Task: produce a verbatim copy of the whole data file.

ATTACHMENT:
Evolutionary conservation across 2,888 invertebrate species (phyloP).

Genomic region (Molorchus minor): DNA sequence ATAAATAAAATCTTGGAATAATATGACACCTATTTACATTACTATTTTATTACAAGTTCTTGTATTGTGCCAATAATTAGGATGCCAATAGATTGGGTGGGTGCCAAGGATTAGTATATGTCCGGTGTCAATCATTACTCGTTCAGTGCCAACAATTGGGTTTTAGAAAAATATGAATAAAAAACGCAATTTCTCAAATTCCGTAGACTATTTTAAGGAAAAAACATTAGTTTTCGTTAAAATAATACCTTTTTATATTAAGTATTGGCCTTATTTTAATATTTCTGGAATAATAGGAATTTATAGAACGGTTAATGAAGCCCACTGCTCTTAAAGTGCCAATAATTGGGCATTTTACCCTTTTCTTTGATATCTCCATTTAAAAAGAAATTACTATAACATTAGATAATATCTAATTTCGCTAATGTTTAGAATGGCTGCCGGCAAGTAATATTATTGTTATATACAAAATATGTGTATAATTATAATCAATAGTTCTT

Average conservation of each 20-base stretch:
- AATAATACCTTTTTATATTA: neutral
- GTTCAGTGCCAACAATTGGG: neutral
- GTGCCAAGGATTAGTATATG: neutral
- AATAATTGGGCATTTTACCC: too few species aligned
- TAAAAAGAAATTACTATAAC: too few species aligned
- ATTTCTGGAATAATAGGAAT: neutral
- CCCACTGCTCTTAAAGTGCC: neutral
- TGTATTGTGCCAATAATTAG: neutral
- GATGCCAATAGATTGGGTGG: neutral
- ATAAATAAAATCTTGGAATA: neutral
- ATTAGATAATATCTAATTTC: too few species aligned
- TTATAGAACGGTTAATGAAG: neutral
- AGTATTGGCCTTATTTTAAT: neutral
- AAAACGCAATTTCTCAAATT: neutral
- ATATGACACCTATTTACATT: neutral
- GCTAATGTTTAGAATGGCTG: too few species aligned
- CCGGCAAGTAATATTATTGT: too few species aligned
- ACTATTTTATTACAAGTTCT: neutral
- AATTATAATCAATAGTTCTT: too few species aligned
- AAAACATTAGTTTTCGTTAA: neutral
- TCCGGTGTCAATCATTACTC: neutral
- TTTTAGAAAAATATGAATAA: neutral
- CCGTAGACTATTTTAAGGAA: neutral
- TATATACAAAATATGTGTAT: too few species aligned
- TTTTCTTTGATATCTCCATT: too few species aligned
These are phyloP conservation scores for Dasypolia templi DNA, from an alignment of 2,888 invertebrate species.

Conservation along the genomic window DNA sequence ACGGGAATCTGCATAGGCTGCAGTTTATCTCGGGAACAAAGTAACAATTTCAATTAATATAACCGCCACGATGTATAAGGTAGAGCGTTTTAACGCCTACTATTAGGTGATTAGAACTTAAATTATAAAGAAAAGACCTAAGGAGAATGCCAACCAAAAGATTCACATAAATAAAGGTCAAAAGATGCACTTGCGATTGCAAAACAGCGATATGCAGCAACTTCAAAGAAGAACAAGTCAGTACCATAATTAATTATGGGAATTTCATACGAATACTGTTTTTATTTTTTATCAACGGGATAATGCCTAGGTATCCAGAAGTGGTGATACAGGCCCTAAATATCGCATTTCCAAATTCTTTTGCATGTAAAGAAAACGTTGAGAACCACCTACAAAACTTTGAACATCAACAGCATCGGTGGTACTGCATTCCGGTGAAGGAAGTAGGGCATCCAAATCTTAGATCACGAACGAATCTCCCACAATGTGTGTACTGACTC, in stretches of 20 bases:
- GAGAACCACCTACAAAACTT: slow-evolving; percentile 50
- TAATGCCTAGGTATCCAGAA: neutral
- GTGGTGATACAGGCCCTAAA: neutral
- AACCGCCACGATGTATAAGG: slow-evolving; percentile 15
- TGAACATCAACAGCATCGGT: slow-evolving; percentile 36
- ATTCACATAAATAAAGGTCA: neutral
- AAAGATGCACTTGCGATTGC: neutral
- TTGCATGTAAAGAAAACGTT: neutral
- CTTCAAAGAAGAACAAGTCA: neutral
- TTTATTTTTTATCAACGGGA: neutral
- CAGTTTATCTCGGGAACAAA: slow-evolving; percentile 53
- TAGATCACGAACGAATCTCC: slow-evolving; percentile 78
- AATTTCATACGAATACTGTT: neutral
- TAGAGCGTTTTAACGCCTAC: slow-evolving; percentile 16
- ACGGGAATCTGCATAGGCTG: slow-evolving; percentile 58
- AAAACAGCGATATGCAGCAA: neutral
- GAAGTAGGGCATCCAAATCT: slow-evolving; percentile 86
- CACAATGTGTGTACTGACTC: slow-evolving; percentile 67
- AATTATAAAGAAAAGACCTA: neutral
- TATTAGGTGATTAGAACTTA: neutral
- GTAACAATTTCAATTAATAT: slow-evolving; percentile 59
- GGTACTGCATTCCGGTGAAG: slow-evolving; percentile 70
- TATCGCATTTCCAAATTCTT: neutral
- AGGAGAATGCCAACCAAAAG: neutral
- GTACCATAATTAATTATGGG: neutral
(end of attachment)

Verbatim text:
Evolutionary conservation across 2,888 invertebrate species (phyloP).

Genomic region (Molorchus minor): DNA sequence ATAAATAAAATCTTGGAATAATATGACACCTATTTACATTACTATTTTATTACAAGTTCTTGTATTGTGCCAATAATTAGGATGCCAATAGATTGGGTGGGTGCCAAGGATTAGTATATGTCCGGTGTCAATCATTACTCGTTCAGTGCCAACAATTGGGTTTTAGAAAAATATGAATAAAAAACGCAATTTCTCAAATTCCGTAGACTATTTTAAGGAAAAAACATTAGTTTTCGTTAAAATAATACCTTTTTATATTAAGTATTGGCCTTATTTTAATATTTCTGGAATAATAGGAATTTATAGAACGGTTAATGAAGCCCACTGCTCTTAAAGTGCCAATAATTGGGCATTTTACCCTTTTCTTTGATATCTCCATTTAAAAAGAAATTACTATAACATTAGATAATATCTAATTTCGCTAATGTTTAGAATGGCTGCCGGCAAGTAATATTATTGTTATATACAAAATATGTGTATAATTATAATCAATAGTTCTT

Average conservation of each 20-base stretch:
- AATAATACCTTTTTATATTA: neutral
- GTTCAGTGCCAACAATTGGG: neutral
- GTGCCAAGGATTAGTATATG: neutral
- AATAATTGGGCATTTTACCC: too few species aligned
- TAAAAAGAAATTACTATAAC: too few species aligned
- ATTTCTGGAATAATAGGAAT: neutral
- CCCACTGCTCTTAAAGTGCC: neutral
- TGTATTGTGCCAATAATTAG: neutral
- GATGCCAATAGATTGGGTGG: neutral
- ATAAATAAAATCTTGGAATA: neutral
- ATTAGATAATATCTAATTTC: too few species aligned
- TTATAGAACGGTTAATGAAG: neutral
- AGTATTGGCCTTATTTTAAT: neutral
- AAAACGCAATTTCTCAAATT: neutral
- ATATGACACCTATTTACATT: neutral
- GCTAATGTTTAGAATGGCTG: too few species aligned
- CCGGCAAGTAATATTATTGT: too few species aligned
- ACTATTTTATTACAAGTTCT: neutral
- AATTATAATCAATAGTTCTT: too few species aligned
- AAAACATTAGTTTTCGTTAA: neutral
- TCCGGTGTCAATCATTACTC: neutral
- TTTTAGAAAAATATGAATAA: neutral
- CCGTAGACTATTTTAAGGAA: neutral
- TATATACAAAATATGTGTAT: too few species aligned
- TTTTCTTTGATATCTCCATT: too few species aligned
These are phyloP conservation scores for Dasypolia templi DNA, from an alignment of 2,888 invertebrate species.

Conservation along the genomic window DNA sequence ACGGGAATCTGCATAGGCTGCAGTTTATCTCGGGAACAAAGTAACAATTTCAATTAATATAACCGCCACGATGTATAAGGTAGAGCGTTTTAACGCCTACTATTAGGTGATTAGAACTTAAATTATAAAGAAAAGACCTAAGGAGAATGCCAACCAAAAGATTCACATAAATAAAGGTCAAAAGATGCACTTGCGATTGCAAAACAGCGATATGCAGCAACTTCAAAGAAGAACAAGTCAGTACCATAATTAATTATGGGAATTTCATACGAATACTGTTTTTATTTTTTATCAACGGGATAATGCCTAGGTATCCAGAAGTGGTGATACAGGCCCTAAATATCGCATTTCCAAATTCTTTTGCATGTAAAGAAAACGTTGAGAACCACCTACAAAACTTTGAACATCAACAGCATCGGTGGTACTGCATTCCGGTGAAGGAAGTAGGGCATCCAAATCTTAGATCACGAACGAATCTCCCACAATGTGTGTACTGACTC, in stretches of 20 bases:
- GAGAACCACCTACAAAACTT: slow-evolving; percentile 50
- TAATGCCTAGGTATCCAGAA: neutral
- GTGGTGATACAGGCCCTAAA: neutral
- AACCGCCACGATGTATAAGG: slow-evolving; percentile 15
- TGAACATCAACAGCATCGGT: slow-evolving; percentile 36
- ATTCACATAAATAAAGGTCA: neutral
- AAAGATGCACTTGCGATTGC: neutral
- TTGCATGTAAAGAAAACGTT: neutral
- CTTCAAAGAAGAACAAGTCA: neutral
- TTTATTTTTTATCAACGGGA: neutral
- CAGTTTATCTCGGGAACAAA: slow-evolving; percentile 53
- TAGATCACGAACGAATCTCC: slow-evolving; percentile 78
- AATTTCATACGAATACTGTT: neutral
- TAGAGCGTTTTAACGCCTAC: slow-evolving; percentile 16
- ACGGGAATCTGCATAGGCTG: slow-evolving; percentile 58
- AAAACAGCGATATGCAGCAA: neutral
- GAAGTAGGGCATCCAAATCT: slow-evolving; percentile 86
- CACAATGTGTGTACTGACTC: slow-evolving; percentile 67
- AATTATAAAGAAAAGACCTA: neutral
- TATTAGGTGATTAGAACTTA: neutral
- GTAACAATTTCAATTAATAT: slow-evolving; percentile 59
- GGTACTGCATTCCGGTGAAG: slow-evolving; percentile 70
- TATCGCATTTCCAAATTCTT: neutral
- AGGAGAATGCCAACCAAAAG: neutral
- GTACCATAATTAATTATGGG: neutral